Miami Children's Hospital
Local: 305-666-6511
Toll Free: 800-432-6837
My Kids Patient Portal
Search
Advanced Search

Pediatric Center
In this section

Care Guides

Common food allergies

  PRINT    
     Bookmark and Share

In adults, the most common foods to cause allergic reactions include: shellfish such as shrimp, lobster, and crab; peanuts, a legume that is one of the chief foods to cause severe anaphylaxis, a sudden drop in blood pressure that can be fatal if not treated quickly; tree nuts such as walnuts; and fish.

In children, the pattern is somewhat different. The most common food allergens that cause problems in children are eggs, milk, peanuts, soy, and wheat. Adults usually do not lose their allergies, but children can sometimes outgrow them. Children are more likely to outgrow allergies to milk, egg, or soy allergies to peanuts, fish, or shrimp.

The foods that adults or children react to are those foods they eat often. In Japan, for example, rice allergy is more frequent. In Scandinavia, codfish allergy is more common.

Cross Reactivity

If someone has a life-threatening reaction to a certain food, the doctor will counsel the patient to avoid similar foods that might trigger this reaction. For example, if someone has a history of allergy to shrimp, testing may show that the person is not only allergic to shrimp but also to crab, and lobster. This is called cross-reactivity.

Another interesting example of cross-reactivity occurs in people who are highly sensitive to ragweed. During ragweed pollination season, these people sometimes find that when they try to eat melons, particularly cantaloupe, they have itching in their mouth and they simply cannot eat the melon. Similarly, people who have severe birch pollen allergy also may react to apples. This is called the "oral allergy syndrome."

Exercise-Induced Food Allergy

At least one situation may require more than the simple ingestion of a food allergen to provoke a reaction: exercise-induced food allergy. People who experience this reaction eat a specific food before exercising. As they exercise and their body temperature goes up, they begin to itch, get light-headed, and soon have allergic reactions such as hives or even anaphylaxis. The cure for exercised-induced food allergy is to neat for a couple of hours before exercising, and to avoid exercising alone in case you need medical attention.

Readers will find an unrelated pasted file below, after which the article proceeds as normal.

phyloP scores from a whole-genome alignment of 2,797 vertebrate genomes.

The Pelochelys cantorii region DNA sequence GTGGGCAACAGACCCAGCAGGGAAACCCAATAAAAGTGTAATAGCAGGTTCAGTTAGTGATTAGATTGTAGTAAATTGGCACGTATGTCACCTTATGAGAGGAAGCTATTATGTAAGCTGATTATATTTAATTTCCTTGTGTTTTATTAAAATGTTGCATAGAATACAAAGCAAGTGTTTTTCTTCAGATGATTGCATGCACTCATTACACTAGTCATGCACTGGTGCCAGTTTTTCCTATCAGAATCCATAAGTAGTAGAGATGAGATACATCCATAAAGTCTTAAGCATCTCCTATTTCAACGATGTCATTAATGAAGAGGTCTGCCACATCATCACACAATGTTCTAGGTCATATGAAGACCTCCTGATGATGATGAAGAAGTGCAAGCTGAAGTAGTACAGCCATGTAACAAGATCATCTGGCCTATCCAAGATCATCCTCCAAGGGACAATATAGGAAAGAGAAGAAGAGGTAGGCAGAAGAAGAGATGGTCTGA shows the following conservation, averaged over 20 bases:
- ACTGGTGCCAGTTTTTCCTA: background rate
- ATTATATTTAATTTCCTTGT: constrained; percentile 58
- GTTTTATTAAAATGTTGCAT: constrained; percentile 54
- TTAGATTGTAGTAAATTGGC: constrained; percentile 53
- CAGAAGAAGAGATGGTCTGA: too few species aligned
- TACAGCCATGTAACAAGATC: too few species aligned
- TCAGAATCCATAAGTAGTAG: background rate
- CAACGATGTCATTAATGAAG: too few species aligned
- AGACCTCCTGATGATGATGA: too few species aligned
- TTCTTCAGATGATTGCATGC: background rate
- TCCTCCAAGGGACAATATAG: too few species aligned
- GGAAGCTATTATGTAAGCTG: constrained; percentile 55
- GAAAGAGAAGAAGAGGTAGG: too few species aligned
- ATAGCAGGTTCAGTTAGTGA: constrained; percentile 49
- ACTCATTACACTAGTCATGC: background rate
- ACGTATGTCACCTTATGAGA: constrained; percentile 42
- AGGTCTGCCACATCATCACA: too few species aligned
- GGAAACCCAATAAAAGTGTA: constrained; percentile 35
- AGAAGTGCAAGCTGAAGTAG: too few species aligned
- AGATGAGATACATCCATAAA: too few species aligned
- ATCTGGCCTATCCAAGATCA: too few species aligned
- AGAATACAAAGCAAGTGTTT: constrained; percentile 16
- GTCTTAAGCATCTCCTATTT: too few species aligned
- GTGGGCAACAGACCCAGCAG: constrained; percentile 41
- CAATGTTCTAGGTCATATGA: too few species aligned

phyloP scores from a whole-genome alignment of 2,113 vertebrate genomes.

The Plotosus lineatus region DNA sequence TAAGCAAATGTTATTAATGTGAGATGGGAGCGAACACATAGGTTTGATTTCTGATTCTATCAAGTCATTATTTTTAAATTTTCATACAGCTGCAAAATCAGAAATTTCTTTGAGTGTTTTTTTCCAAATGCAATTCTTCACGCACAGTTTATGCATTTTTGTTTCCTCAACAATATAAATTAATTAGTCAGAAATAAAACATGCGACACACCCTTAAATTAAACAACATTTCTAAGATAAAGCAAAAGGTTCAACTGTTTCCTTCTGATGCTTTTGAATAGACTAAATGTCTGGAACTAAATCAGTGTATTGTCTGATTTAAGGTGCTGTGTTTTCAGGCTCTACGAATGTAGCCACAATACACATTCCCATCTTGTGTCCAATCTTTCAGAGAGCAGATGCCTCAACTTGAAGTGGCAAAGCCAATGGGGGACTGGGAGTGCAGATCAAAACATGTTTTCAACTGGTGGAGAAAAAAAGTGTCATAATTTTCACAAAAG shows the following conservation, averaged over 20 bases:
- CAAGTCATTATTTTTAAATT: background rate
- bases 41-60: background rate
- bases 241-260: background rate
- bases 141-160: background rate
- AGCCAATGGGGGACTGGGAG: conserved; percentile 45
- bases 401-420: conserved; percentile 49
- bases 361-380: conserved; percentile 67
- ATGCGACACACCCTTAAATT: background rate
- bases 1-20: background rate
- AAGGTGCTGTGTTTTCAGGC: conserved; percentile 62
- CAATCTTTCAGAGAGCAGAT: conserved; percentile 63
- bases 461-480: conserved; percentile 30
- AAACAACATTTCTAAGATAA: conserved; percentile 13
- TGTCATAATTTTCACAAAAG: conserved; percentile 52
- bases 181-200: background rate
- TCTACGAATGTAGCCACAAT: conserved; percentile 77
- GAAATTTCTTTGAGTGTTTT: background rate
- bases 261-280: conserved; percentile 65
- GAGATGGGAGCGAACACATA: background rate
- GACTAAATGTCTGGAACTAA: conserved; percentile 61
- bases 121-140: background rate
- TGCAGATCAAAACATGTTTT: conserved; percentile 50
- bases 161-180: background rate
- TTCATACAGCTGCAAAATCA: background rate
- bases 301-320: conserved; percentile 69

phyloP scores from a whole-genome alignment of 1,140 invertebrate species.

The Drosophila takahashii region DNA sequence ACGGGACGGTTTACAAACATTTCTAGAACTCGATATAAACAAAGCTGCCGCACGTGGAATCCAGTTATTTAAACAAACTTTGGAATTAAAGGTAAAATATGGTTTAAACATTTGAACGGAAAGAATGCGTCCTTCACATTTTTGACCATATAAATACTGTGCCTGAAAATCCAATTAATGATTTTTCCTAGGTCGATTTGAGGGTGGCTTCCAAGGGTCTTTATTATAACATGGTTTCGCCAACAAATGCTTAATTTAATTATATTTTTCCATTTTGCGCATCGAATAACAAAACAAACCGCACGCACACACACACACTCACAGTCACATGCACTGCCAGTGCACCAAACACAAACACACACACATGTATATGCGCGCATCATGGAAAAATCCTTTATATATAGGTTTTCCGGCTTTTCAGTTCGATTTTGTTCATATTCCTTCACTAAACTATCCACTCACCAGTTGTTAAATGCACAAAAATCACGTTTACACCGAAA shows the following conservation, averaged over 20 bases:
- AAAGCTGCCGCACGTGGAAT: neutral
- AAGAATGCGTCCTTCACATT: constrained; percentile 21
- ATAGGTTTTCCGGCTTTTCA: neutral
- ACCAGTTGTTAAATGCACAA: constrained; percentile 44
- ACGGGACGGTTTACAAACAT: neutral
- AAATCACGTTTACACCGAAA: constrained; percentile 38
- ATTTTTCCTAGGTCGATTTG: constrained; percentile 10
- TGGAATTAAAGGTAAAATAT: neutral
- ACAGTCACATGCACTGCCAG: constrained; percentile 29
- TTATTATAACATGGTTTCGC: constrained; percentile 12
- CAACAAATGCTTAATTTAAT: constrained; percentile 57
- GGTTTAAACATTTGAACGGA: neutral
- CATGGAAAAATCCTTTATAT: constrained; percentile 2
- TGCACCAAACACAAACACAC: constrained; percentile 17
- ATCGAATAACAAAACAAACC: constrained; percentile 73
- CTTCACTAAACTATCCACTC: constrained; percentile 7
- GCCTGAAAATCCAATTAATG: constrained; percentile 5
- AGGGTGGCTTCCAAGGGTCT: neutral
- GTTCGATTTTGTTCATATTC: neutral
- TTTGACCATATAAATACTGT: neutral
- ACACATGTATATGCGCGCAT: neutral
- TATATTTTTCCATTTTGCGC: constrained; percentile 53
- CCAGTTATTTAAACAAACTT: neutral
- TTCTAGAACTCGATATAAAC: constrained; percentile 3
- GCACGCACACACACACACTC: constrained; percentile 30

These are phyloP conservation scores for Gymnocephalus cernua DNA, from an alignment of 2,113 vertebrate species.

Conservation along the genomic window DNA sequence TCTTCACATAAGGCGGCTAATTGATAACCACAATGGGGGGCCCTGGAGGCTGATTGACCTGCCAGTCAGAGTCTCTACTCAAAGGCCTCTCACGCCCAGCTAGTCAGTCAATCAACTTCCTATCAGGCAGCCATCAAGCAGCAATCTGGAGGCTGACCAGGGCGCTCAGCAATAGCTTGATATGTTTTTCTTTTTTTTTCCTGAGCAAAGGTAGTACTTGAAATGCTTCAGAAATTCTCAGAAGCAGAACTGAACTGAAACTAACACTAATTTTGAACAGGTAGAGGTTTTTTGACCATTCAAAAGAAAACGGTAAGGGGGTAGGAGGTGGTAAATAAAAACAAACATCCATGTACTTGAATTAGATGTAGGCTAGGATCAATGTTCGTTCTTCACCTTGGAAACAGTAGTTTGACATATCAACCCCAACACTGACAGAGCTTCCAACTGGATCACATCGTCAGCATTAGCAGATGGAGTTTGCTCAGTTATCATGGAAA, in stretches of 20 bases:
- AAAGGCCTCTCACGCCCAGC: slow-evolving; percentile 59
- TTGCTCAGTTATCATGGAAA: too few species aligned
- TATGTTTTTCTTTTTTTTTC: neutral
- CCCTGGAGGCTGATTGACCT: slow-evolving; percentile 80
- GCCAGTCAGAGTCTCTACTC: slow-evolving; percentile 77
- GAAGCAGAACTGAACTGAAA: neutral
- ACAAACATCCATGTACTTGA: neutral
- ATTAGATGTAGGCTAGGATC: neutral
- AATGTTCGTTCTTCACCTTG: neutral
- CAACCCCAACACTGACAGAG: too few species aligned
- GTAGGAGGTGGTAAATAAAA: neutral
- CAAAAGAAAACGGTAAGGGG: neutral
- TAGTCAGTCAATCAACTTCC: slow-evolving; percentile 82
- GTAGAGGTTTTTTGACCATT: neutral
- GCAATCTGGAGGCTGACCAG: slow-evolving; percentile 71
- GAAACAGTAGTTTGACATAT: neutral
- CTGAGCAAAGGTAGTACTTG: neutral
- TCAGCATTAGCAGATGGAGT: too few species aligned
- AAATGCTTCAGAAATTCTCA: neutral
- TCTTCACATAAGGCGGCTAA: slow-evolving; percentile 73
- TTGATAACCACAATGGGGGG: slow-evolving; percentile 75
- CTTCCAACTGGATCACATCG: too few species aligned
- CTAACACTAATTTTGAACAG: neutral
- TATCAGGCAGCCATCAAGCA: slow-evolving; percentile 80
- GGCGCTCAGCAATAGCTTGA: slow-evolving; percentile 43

Read more about food allergies:

  • How allergic reactions work
  • Food allergy or food intolerance?
  • Diagnosing food allergies
  • Treating food allergies
  • Food allergies in infants and children
  • Controversial issues and unproven theories

Created by the National Institute of Allergy and Infectious Diseases. Modified and updated by A.D.A.M., Inc. Illustration copyright A.D.A.M., Inc.

A.D.A.M., Inc. is accredited by URAC, also known as the American Accreditation HealthCare Commission (www.urac.org). URAC's accreditation program is an independent audit to verify that A.D.A.M. follows rigorous standards of quality and accountability. A.D.A.M. is among the first to achieve this important distinction for online health information and services. Learn more about A.D.A.M.'s editorial policy, editorial proces and privacy policy. A.D.A.M. is also a founding member of Hi-Ethics and subscribes to the principles of the Health on the Net Foundation (www.hon.ch).
The information provided herein should not be used during any medical emergency or for the diagnosis or treatment of any medical condition. A licensed medical professional should be consulted for diagnosis and treatment of any and all medical conditions. Call 911 for all medical emergencies. Links to other sites are provided for information only -- they do not constitute endorsements of those other sites. ©1997- 2010 A.D.A.M., Inc. Any duplication or distribution of the information contained herein is strictly prohibited.